So what if cloud prices did go up?

cloudsavings264x300Last month, Amazon and Microsoft increased prices in a few regions. Prices aren’t likely to go up across the board, but pricing for some services could stall or even rise slightly. In this market, stalled prices feel like a price increase because in general, prices decline frequently.

Amazon has reduced prices 43 different times for various services since launching Amazon Web Services in 2006. Let’s look at two core AWS services:

  • S3 storage. When Amazon S3 launched, a GB of storage cost $0.15 per month. That same storage now costs $0.03 per GB/month, an 80% price decrease. Amazon also offers the Glacier archive service for $0.01 per GB/month.
  • The “Original” EC2 instance. The first EC2 instance was the m1.small, offered at $0.10/hour for on-demand use. The equivalent today in the t2.small, available for $0.026 cents/hour. The t2.small has several times the processing power at about one quarter of the cost.

Amazon also now offers a free tier with 750 hours of basic compute and limited storage. You can also buy reserved instances, typically at 30% to 60% lower cost than the on-demand instances, and even bid on unused capacity for short-term use.

But what would it mean if prices for some cloud services increase? Would you still keep using the cloud at the same rate, or would you lean more towards running servers in your datacenter?

We’ve flocked to cloud because it’s convenient, not because it’s cheap (it happens that it’s cheap, too). Storing data in the cloud is convenient, and can also reduce the IT footprint and spend on primary storage, backup, tape and replication. The cloud takes care of all of that for you.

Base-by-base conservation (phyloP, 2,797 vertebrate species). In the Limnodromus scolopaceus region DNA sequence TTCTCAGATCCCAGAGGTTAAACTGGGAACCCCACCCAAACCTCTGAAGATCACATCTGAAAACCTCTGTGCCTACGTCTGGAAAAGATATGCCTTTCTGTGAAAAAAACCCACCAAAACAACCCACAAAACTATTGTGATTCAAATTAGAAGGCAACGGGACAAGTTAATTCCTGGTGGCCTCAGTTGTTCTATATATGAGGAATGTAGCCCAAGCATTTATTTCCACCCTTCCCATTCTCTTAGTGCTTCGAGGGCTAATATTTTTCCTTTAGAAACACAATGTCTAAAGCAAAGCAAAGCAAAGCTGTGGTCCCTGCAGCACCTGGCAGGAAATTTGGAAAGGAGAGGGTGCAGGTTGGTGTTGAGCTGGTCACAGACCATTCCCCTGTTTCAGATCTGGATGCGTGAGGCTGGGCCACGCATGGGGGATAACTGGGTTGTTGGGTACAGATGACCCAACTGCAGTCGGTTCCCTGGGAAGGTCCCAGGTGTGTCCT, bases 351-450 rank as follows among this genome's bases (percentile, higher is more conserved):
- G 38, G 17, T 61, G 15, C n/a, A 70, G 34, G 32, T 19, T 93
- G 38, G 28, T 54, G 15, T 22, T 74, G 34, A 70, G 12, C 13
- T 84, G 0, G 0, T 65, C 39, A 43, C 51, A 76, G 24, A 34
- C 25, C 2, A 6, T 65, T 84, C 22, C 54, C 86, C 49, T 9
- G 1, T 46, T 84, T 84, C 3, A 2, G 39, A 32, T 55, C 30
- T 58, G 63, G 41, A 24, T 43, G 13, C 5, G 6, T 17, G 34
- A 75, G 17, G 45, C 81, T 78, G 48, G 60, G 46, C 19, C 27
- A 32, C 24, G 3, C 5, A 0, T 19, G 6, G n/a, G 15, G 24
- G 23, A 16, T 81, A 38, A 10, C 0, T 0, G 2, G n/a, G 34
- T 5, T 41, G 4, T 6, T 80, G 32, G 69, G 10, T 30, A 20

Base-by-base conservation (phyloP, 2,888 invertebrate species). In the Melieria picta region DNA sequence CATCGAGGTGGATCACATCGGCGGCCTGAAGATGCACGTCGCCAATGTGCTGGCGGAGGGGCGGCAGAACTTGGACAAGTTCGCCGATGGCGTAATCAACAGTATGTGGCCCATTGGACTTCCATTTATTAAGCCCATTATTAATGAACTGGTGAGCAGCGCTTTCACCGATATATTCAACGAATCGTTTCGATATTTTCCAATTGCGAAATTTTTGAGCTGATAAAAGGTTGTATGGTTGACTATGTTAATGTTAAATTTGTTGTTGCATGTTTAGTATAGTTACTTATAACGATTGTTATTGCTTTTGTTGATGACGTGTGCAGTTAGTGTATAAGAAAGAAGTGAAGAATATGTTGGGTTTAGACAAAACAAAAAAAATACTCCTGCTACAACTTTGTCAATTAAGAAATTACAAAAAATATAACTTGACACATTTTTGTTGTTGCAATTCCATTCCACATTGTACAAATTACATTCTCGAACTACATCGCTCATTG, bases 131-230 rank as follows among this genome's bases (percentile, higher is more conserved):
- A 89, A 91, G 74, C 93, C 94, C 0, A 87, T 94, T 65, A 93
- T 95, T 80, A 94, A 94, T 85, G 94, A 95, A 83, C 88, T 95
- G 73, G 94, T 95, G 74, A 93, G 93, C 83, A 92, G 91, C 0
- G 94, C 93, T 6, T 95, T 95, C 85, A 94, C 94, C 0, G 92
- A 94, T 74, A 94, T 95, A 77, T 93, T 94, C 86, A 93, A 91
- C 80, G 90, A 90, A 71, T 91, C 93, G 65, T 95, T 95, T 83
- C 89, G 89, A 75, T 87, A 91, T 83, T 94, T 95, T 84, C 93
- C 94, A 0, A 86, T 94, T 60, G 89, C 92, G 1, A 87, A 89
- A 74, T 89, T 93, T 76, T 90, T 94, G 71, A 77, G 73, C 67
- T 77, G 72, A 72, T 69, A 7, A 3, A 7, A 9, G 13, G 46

GRAEF saved $250,000 in one year on primary and secondary storage by centralizing its file storage to the cloud.

 

Provisioning servers is also easier in the cloud. Need 10 new servers in your datacenter? This may sound like a familiar process:

  1. Get quotes from at least two suppliers
  2. Go back and forth between the vendors and finance to get a better price
  3. Get the P.O. approved and order the equipment
  4. Wait since it’s probably backordered
  5. Rack and configure the servers
  6. Deal with a return on a failed drive or other component
  7. Patch Windows and install other software
  8. Add everything to your domain
  9. Realize your SAN is running low on space, figure out budget for that
  10. Repeat next time you need servers

In the cloud?

  1. Select your instances
  2. Pay with your credit card
  3. Launch them

We use the cloud because it makes everything so much simpler. Ideally, we could connect cloud resources into our datacenter and run it as part of our internal network. That turns out to be harder, but something we’ve solved with Panzura SkyBridge.

Amazon, Google and Microsoft make news when they reduce prices, and we tend to focus a lot on price. We should pay attention to how much we pay for any product or service, but keep it in context. How much value are we getting out of the service? I’ll look at that in an upcoming post.